The customer reviews and Q&A sections of Amazon’s product listing are among its best features, yet both are way, way, way below the fold for them to impact the customer experience enough. … Yet both features have a serious flaw on most all listings where different styles can be selected with a tile button or drop-down list, because each of these selections is a different product!
Anything worth doing is worth doing right. —Hunter S. Thompson
I’ve recently been researching Old English measures, and found that the ability of Google’s search engine to do a plain-text search on everything they’ve scanned into Google Books / the Google Library Project has been a phenomenal aid in ferreting out lost knowledge that shouldn’t be so obscure that until today, every Wikipedia entry on the pound Sterling said its weight had always been different from the Tower Pound.
Awesome that Google let me discover that!
However, when I wanted to read the rest of the story, so that I could accurately update Wikipedia, Google failed me completely. The low resolution at which they scanned A View of the Silver Coin and Coinage of England is so pitifully low that you cannot decipher many of the composed fractions. For this book, published in 1762, copyright hasn’t been an issue for many years. A few, such as ½ and ¼ vary from somewhat decipherable (though not in all instances, and usually because I already knew the value from another source, as on page 4), to not quite decipherable (several of those on page 13; is that 5 5⁄8 grains or 5 5⁄8 grains or 5 3⁄9 grains?), but once you get to the fractions on page 14 and 15, there’s no chance of deciphering those without access to the original document. And heaven help you if the composed fractions (which are by definition substantially smaller than the surrounding characters) are in a footnote, whose text size is already smaller than the standard text.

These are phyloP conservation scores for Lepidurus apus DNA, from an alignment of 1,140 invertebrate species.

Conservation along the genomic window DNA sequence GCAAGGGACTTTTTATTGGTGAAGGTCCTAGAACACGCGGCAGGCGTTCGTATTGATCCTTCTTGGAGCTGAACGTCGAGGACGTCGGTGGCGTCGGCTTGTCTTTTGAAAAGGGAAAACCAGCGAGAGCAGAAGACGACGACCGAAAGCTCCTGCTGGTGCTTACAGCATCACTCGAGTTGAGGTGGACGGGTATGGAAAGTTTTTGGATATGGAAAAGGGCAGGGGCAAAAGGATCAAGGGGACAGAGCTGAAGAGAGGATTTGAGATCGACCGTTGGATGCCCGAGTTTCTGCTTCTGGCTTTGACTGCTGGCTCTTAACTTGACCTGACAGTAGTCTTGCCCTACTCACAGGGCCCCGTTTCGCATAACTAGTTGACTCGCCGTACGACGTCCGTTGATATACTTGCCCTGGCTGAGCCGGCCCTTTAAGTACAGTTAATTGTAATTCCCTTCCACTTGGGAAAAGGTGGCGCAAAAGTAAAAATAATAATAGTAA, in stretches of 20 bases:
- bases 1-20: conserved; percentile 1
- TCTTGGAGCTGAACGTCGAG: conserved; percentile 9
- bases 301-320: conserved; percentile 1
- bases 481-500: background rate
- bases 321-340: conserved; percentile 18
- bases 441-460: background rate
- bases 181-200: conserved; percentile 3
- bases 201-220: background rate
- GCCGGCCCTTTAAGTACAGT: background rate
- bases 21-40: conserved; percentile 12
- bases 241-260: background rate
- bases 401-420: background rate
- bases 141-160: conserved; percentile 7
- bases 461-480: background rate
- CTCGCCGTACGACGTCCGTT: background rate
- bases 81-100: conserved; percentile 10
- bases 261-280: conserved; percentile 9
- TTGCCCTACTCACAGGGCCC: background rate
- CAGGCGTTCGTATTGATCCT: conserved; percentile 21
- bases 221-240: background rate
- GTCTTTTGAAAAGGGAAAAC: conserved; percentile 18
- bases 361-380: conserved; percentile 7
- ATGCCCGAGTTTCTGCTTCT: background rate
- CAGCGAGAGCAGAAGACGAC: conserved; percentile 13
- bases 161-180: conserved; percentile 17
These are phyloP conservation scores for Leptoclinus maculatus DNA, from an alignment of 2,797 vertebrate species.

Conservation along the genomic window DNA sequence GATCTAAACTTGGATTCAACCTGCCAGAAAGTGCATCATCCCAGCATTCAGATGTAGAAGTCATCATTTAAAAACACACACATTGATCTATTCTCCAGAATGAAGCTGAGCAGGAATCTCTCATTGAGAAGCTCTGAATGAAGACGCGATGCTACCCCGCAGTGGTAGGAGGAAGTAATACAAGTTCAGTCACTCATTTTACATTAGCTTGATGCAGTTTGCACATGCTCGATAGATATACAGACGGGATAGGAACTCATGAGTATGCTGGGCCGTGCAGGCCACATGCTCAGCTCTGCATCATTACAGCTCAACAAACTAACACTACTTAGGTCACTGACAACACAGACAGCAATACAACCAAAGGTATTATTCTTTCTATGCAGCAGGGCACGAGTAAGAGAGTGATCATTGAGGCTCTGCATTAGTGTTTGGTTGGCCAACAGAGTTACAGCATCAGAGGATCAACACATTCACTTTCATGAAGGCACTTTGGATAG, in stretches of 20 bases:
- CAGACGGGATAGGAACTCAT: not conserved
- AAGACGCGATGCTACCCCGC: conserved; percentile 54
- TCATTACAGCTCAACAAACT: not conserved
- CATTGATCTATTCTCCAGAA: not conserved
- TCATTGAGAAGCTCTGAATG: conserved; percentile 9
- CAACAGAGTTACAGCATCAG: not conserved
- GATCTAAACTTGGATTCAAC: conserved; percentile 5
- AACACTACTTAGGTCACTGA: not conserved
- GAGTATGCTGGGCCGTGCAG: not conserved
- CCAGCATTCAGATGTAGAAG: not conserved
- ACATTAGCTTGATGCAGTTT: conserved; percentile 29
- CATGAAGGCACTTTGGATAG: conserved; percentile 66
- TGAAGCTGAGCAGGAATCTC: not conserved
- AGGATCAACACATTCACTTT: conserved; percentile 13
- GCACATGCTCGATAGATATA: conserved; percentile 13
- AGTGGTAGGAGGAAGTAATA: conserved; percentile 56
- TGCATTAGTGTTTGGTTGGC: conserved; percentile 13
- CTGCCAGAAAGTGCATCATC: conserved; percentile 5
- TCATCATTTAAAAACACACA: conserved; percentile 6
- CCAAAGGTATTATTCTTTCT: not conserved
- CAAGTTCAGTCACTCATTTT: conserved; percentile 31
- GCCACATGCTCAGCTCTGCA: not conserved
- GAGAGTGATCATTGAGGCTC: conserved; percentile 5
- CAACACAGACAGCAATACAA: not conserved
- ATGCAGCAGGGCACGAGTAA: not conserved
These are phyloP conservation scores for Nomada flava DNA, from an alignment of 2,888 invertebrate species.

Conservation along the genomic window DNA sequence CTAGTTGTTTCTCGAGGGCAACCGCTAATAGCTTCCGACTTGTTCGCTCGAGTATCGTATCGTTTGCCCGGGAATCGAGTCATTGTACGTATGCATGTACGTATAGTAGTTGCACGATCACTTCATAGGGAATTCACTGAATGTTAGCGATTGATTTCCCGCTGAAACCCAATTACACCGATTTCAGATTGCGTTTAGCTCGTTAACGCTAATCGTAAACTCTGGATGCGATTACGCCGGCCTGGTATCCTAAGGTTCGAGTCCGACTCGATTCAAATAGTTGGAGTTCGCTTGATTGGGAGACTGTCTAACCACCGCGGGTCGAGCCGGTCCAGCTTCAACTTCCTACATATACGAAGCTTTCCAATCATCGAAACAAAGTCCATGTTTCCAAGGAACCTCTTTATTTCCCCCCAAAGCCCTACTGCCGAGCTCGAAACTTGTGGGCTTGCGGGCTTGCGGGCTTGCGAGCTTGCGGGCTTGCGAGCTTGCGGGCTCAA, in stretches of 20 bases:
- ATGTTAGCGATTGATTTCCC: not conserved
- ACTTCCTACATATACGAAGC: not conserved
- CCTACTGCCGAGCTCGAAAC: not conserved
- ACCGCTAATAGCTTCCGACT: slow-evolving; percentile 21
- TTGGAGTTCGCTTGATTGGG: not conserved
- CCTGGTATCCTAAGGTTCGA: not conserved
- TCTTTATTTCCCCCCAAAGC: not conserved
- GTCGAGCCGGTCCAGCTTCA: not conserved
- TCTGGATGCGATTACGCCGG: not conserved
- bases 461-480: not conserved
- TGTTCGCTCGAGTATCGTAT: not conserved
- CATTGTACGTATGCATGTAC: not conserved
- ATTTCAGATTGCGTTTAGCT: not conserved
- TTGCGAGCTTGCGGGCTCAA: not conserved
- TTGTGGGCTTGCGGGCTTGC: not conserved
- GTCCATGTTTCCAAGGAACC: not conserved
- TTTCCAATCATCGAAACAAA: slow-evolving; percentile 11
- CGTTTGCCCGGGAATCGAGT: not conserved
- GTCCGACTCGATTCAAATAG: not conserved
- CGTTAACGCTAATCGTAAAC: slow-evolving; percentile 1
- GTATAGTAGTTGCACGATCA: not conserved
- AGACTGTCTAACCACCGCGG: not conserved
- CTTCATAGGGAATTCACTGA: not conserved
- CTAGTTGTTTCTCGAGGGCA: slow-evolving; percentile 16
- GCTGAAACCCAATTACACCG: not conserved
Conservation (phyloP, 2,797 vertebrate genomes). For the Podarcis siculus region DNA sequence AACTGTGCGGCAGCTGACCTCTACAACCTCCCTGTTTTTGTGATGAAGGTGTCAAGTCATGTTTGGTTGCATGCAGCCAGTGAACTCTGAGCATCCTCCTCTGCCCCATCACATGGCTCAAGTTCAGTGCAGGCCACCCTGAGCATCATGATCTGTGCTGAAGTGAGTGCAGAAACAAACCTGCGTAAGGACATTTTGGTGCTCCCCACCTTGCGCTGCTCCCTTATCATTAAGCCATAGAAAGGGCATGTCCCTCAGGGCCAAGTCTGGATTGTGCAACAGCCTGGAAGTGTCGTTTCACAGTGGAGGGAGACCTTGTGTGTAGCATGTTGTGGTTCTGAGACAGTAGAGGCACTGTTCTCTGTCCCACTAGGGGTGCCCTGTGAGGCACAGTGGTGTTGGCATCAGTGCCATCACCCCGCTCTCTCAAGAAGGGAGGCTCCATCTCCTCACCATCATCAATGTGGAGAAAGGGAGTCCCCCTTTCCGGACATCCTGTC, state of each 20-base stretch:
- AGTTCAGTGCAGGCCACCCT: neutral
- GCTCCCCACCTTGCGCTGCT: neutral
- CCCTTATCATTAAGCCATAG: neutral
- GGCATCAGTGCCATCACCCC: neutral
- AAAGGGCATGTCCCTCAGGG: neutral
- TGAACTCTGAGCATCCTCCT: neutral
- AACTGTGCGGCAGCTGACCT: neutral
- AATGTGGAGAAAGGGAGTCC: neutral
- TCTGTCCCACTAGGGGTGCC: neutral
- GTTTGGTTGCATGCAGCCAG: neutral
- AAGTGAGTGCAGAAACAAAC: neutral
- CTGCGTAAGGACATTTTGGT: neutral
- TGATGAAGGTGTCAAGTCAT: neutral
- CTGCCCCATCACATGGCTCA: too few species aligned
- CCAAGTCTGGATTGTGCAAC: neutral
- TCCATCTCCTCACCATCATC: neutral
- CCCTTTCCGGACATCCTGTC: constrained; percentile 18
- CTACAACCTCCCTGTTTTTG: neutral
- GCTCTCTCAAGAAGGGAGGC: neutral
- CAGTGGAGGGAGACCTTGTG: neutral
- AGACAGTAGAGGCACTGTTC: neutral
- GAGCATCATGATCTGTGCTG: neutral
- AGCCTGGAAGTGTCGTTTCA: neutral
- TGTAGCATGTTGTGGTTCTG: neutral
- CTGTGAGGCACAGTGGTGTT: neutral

I love music. But there are three things that consistently spoil what should be an immersive experience: Distortion Minuscule sweet spots Volume controls that don’t go to 11 Number 1 is all about quality; number […]
In a LifeHacker post of today, xxx proposes A Seven Step Plan for Effective Brainstorming. … The substance, and rough order of this is very, very good. However, I believe “Make the problem personal” is too high on the list.
When the topic of a horrible tech support experience came up over dinner Monday night, just about everyone’s jaw dropped when I said I had just had a wonderful experience that morning.
But when I said, simply, “I own a ThinkPad”, a few said “Oh”—understanding implicitly that my statement was true. When I told the story, one even noted that the result was a bit better than what they would expect of Apple.
It began something like this:
“Hello, my name is Chris, and I’m in Atlanta, Georgia. How can I help you with your ThinkPad today?”